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Your ability to hit better bunker shots is dramatically reduced if you have no facility to practice these shots. With so few facilities (especially in the UK) having a practice bunker it’s no wonder I see so many golfers struggle with this skill.

Yet the biggest issue they all seem to have is the inability to get the club to enter the sand (hit the ground) in a consistent spot. So here is a hack to use at the range to improve your bunker shots.

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Golf Blueprint: A plan for productive practice sessions

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Practice range at the Dormie Club. Photo credit: Scott Arden

Stop me if you’ve heard this one.

You’ve gotten lessons.  Several of them.  You’ve been custom fitted for everything in your bag.  You even bought another half a dozen driver shafts last year looking for an extra couple of yards.  And yet, you’re still…stuck.  Either your handicap hasn’t moved at all in years or you keep bouncing back and forth between the same two numbers.  You’ve had all the swing fixes and all the technological advances you could realistically hope to achieve, yet no appreciable result has been achieved in lowering your score.  What gives?

Sample Golf Blueprint practice plan for a client.

One could argue that no one scientifically disassembled and then systematically reassembled the game of golf quite like the great Ben Hogan.  His penchant for doing so created a mystique which is still the stuff of legend even today.  A great many people have tried to decipher his secret over the years and the inevitable conclusion is always a somewhat anticlimactic, “The secret’s in the dirt.”  Mr. Hogan’s ball striking prowess was carved one divot at a time from countless hours on the practice range.  In an interview with golf journalist George Peper in 1987, Mr. Hogan once said:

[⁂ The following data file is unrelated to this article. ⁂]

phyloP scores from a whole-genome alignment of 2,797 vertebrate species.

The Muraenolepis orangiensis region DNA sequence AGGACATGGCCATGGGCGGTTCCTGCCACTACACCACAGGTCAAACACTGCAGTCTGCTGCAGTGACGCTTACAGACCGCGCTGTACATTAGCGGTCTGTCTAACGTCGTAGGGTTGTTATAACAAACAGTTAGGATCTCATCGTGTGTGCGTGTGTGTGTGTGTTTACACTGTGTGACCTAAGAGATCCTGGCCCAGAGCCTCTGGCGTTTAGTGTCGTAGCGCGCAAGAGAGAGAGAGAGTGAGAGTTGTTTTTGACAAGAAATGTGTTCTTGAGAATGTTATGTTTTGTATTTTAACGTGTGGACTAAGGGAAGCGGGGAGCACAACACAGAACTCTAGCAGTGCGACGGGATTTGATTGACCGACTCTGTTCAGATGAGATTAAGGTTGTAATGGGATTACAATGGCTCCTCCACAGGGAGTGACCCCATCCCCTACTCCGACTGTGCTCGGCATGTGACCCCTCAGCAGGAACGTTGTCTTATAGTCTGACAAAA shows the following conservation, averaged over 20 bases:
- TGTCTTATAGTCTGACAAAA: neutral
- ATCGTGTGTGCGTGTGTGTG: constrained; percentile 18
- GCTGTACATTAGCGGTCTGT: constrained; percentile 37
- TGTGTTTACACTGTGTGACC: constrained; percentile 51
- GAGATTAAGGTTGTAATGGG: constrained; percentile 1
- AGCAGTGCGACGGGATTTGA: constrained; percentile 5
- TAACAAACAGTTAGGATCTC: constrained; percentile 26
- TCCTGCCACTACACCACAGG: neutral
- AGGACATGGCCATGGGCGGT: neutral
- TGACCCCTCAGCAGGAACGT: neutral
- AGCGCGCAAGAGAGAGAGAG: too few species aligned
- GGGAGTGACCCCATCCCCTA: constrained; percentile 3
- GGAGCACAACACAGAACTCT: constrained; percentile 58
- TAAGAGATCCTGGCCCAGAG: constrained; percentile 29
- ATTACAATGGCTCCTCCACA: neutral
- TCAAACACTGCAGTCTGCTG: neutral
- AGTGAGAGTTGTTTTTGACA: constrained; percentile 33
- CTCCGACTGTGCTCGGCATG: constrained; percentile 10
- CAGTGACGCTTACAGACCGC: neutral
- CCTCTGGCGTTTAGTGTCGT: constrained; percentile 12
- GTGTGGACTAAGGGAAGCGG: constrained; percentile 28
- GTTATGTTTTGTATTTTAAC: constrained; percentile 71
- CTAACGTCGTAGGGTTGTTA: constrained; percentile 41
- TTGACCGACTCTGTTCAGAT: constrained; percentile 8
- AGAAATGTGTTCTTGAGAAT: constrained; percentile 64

“You hear stories about me beating my brains out practicing, but the truth is, I was enjoying myself. I couldn’t wait to get up in the morning so I could hit balls. I’d be at the practice tee at the crack of dawn, hit balls for a few hours, then take a break and get right back to it. And I still thoroughly enjoy it. When I’m hitting the ball where I want, hard and crisply—when anyone is— it’s a joy that very few people experience.”

Let me guess.  You’ve tried that before, right?  You’ve hit buckets and buckets of range rocks trying to groove the perfect 7-iron swing and still to no avail, right?  Read that last sentence again closely and you might discover the problem.  There’s a difference between mindful practice and mindless practice.  Mindful practice, like Mr. Hogan undoubtedly employed, is structured, focused, and intentional.  It has specific targets and goals in mind and progresses in a systematic fashion until those goals are met.

This is exactly what Nico Darras and Kevin Moore had in mind when they started Golf Blueprint.  In truth, though, the journey actually started when Nico was a client of Kevin’s Squares2Circles project.  Nico is actually a former DI baseball player who suffered a career-ending injury and took up golf at 22 years old.  In a short time, he was approaching scratch and then getting into some mini tour events.  Kevin, as mentioned in the Squares2Circles piece, is a mathematics education professor and accomplished golfer who has played in several USGA events.  Their conversations quickly changed from refining course strategy to making targeted improvements in Nico’s game.  By analyzing the greatest weaknesses in Nico’s game and designing specific practice sessions (which they call “blueprints”) around them, Nico started reaching his goals.